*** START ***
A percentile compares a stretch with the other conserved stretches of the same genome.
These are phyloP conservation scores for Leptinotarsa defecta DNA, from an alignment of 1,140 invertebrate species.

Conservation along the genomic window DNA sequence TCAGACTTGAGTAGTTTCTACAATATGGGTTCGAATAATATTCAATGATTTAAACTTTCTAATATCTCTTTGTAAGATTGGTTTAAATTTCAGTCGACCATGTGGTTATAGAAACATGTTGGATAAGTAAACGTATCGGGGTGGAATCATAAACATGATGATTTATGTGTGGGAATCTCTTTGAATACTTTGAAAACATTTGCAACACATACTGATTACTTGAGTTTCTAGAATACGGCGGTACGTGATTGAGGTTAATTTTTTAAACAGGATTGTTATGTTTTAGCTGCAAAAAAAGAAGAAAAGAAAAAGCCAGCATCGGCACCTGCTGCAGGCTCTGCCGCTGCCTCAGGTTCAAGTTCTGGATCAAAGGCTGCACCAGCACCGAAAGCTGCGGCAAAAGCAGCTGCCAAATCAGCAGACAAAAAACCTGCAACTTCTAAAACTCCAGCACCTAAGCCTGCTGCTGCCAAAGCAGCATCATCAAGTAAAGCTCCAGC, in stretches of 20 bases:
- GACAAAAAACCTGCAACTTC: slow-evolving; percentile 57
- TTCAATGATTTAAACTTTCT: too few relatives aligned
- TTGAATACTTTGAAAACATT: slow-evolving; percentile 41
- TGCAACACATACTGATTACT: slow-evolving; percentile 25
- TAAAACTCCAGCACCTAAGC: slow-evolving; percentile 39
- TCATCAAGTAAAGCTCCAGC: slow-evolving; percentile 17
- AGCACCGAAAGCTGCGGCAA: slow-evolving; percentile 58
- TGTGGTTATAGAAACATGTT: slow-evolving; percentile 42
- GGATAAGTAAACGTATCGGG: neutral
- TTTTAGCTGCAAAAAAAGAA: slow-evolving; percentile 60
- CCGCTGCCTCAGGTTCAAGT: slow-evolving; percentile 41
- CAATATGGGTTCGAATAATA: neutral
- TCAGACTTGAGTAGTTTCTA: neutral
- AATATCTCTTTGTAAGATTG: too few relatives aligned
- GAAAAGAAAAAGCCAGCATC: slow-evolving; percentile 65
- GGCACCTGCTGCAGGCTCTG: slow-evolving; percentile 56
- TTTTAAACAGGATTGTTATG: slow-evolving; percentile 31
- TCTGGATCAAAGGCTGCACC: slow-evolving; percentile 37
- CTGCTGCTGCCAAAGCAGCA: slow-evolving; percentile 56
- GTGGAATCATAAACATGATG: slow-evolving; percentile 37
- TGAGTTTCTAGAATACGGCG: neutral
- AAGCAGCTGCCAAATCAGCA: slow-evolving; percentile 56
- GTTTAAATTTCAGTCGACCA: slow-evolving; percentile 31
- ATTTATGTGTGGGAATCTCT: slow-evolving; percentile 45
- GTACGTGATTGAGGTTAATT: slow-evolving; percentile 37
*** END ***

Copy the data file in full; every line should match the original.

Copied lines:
A percentile compares a stretch with the other conserved stretches of the same genome.
These are phyloP conservation scores for Leptinotarsa defecta DNA, from an alignment of 1,140 invertebrate species.

Conservation along the genomic window DNA sequence TCAGACTTGAGTAGTTTCTACAATATGGGTTCGAATAATATTCAATGATTTAAACTTTCTAATATCTCTTTGTAAGATTGGTTTAAATTTCAGTCGACCATGTGGTTATAGAAACATGTTGGATAAGTAAACGTATCGGGGTGGAATCATAAACATGATGATTTATGTGTGGGAATCTCTTTGAATACTTTGAAAACATTTGCAACACATACTGATTACTTGAGTTTCTAGAATACGGCGGTACGTGATTGAGGTTAATTTTTTAAACAGGATTGTTATGTTTTAGCTGCAAAAAAAGAAGAAAAGAAAAAGCCAGCATCGGCACCTGCTGCAGGCTCTGCCGCTGCCTCAGGTTCAAGTTCTGGATCAAAGGCTGCACCAGCACCGAAAGCTGCGGCAAAAGCAGCTGCCAAATCAGCAGACAAAAAACCTGCAACTTCTAAAACTCCAGCACCTAAGCCTGCTGCTGCCAAAGCAGCATCATCAAGTAAAGCTCCAGC, in stretches of 20 bases:
- GACAAAAAACCTGCAACTTC: slow-evolving; percentile 57
- TTCAATGATTTAAACTTTCT: too few relatives aligned
- TTGAATACTTTGAAAACATT: slow-evolving; percentile 41
- TGCAACACATACTGATTACT: slow-evolving; percentile 25
- TAAAACTCCAGCACCTAAGC: slow-evolving; percentile 39
- TCATCAAGTAAAGCTCCAGC: slow-evolving; percentile 17
- AGCACCGAAAGCTGCGGCAA: slow-evolving; percentile 58
- TGTGGTTATAGAAACATGTT: slow-evolving; percentile 42
- GGATAAGTAAACGTATCGGG: neutral
- TTTTAGCTGCAAAAAAAGAA: slow-evolving; percentile 60
- CCGCTGCCTCAGGTTCAAGT: slow-evolving; percentile 41
- CAATATGGGTTCGAATAATA: neutral
- TCAGACTTGAGTAGTTTCTA: neutral
- AATATCTCTTTGTAAGATTG: too few relatives aligned
- GAAAAGAAAAAGCCAGCATC: slow-evolving; percentile 65
- GGCACCTGCTGCAGGCTCTG: slow-evolving; percentile 56
- TTTTAAACAGGATTGTTATG: slow-evolving; percentile 31
- TCTGGATCAAAGGCTGCACC: slow-evolving; percentile 37
- CTGCTGCTGCCAAAGCAGCA: slow-evolving; percentile 56
- GTGGAATCATAAACATGATG: slow-evolving; percentile 37
- TGAGTTTCTAGAATACGGCG: neutral
- AAGCAGCTGCCAAATCAGCA: slow-evolving; percentile 56
- GTTTAAATTTCAGTCGACCA: slow-evolving; percentile 31
- ATTTATGTGTGGGAATCTCT: slow-evolving; percentile 45
- GTACGTGATTGAGGTTAATT: slow-evolving; percentile 37